It's only three days into the new year, yet Questcor Pharmaceuticals (NASDAQ: QCOR ) has made news twice already. The company was the center of considerable controversy in 2012. Does the latest news stir up even more? Let's take a look.
On Wednesday, Questcor announced that it was buying BioVectra for about $50 million cash upfront with the potential for additional milestone-based payments over the next three years. BioVectra, based in Prince Edward Island, Canada, makes active pharmaceutical ingredients (APIs), chemical intermediates, and bioprocessing reagents for pharmaceutical and biotech customers.
Questcor's CEO, Don Bailey, mentioned a couple of primary reasons for the acquisition. One was to diversify revenue. The other was to bring the expertise for manufacturing of the API for Acthar gel in-house to help "meet the continuing growth in demand for Acthar."
There really isn't much diversification of revenue with the deal. BioVectra's annual sales for the most recent fiscal year totaled $28 million compared to Questcor's trailing-12-month revenue of more than $424 million.
However, gaining control of the manufacture of corticotropin, the API in Acthar, does make sense. BioVectra is Questcor's sole supplier of the API, which is made through a fairly complicated process of extraction from the pituary glands of pigs. The agreement between the two companies required BioVectra to continue supplying corticotropin up to four years after any termination of the deal. While that seems like plenty of cushion, vertical integration removes the possibility that another supplier would have to be found in the future.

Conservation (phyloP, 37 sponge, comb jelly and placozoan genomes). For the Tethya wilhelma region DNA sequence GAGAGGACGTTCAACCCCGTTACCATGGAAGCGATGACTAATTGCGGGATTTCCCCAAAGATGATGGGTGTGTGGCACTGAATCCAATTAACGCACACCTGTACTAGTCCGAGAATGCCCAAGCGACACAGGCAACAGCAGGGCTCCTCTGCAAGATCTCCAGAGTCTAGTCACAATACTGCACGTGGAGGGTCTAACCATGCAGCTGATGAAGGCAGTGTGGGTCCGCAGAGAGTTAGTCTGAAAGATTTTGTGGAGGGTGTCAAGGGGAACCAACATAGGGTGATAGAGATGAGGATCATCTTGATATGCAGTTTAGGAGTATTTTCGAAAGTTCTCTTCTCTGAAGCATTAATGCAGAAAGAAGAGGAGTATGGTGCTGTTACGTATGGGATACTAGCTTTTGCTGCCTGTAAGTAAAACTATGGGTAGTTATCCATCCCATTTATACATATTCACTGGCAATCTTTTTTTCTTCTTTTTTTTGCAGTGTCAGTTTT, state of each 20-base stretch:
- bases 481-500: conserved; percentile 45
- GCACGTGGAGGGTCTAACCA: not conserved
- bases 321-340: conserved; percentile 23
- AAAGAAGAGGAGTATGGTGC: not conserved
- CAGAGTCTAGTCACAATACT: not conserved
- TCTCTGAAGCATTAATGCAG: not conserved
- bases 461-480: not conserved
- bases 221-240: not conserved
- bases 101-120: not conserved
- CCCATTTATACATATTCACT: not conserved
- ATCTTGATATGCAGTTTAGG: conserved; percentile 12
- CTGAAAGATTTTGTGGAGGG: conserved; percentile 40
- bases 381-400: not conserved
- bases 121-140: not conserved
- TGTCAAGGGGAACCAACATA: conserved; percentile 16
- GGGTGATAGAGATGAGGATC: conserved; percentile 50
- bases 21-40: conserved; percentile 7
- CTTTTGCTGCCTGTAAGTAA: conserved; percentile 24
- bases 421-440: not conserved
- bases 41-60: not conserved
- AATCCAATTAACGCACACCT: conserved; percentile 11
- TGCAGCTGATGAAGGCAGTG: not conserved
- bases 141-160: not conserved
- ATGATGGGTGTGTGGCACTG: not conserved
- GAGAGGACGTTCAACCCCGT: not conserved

Payer policy change
The other news on Wednesday came from UnitedHealth Group (NYSE: UNH ) . The large insurer announced a change in policy requiring physicians to submit prior authorization requests for Acthar beginning April 1, 2013.
After Aetna (NYSE: AET ) limited coverage of Acthar to infantile spasms in 2012, some Questcor critics have maintained that other insurers would follow. The decision by UnitedHealth really shouldn't restrict coverage, though. What it will mean is that physicians who weren't already submitting prior authorization paperwork will now be required to do so.
This type of requirement is nothing new for Questcor. The company already has a dedicated team set up to help obtain prior authorization approvals from payers. Questcor estimates that more than 90% of new Acthar prescriptions already go through this team.
Blah beats bad
There really is no controversy whatsoever with either of these latest developments. That's not to say the company won't see its share of turmoil this year; it likely will. With a short interest of more than 50%, plenty of people have a vested interest in finding and stirring up bad news.
Buying BioVectra looks to be a good move, but it's nothing spectacular. UnitedHealth's policy change probably won't make any real difference for Questcor. For Questcor shareholders, blah news beats bad news any day.